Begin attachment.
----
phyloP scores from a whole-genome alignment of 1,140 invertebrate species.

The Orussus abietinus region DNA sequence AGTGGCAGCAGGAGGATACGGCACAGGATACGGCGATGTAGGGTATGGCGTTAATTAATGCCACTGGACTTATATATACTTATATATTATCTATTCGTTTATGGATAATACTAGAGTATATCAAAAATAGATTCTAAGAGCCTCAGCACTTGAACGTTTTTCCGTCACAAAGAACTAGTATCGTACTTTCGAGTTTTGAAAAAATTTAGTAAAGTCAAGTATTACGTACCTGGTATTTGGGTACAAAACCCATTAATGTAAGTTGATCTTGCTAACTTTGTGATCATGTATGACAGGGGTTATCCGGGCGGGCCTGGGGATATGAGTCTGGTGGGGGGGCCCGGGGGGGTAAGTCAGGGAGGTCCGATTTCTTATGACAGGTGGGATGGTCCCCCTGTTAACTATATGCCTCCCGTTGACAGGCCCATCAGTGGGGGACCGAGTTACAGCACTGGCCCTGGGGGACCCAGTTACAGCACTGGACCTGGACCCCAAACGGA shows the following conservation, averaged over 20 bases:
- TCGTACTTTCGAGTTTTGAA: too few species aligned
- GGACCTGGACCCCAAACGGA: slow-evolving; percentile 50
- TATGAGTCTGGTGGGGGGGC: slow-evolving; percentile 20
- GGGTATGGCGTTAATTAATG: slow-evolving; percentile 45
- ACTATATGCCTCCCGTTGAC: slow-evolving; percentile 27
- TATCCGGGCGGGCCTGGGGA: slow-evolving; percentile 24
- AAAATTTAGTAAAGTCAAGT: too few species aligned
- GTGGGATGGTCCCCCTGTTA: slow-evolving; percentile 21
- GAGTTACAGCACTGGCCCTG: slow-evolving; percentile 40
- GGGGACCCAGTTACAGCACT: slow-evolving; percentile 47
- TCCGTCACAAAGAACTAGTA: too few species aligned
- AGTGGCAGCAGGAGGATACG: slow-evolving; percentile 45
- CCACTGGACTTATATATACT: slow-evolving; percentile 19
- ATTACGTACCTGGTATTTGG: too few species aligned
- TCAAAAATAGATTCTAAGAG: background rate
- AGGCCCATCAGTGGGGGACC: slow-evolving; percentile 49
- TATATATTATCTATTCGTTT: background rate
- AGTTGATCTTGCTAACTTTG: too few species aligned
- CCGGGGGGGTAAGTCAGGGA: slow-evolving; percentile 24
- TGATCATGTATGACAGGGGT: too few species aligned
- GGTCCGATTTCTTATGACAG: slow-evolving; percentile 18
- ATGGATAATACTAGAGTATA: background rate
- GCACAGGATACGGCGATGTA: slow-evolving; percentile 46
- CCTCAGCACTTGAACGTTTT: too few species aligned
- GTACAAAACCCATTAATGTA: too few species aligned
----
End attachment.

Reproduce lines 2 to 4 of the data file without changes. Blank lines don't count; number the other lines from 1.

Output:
The Orussus abietinus region DNA sequence AGTGGCAGCAGGAGGATACGGCACAGGATACGGCGATGTAGGGTATGGCGTTAATTAATGCCACTGGACTTATATATACTTATATATTATCTATTCGTTTATGGATAATACTAGAGTATATCAAAAATAGATTCTAAGAGCCTCAGCACTTGAACGTTTTTCCGTCACAAAGAACTAGTATCGTACTTTCGAGTTTTGAAAAAATTTAGTAAAGTCAAGTATTACGTACCTGGTATTTGGGTACAAAACCCATTAATGTAAGTTGATCTTGCTAACTTTGTGATCATGTATGACAGGGGTTATCCGGGCGGGCCTGGGGATATGAGTCTGGTGGGGGGGCCCGGGGGGGTAAGTCAGGGAGGTCCGATTTCTTATGACAGGTGGGATGGTCCCCCTGTTAACTATATGCCTCCCGTTGACAGGCCCATCAGTGGGGGACCGAGTTACAGCACTGGCCCTGGGGGACCCAGTTACAGCACTGGACCTGGACCCCAAACGGA shows the following conservation, averaged over 20 bases:
- TCGTACTTTCGAGTTTTGAA: too few species aligned
- GGACCTGGACCCCAAACGGA: slow-evolving; percentile 50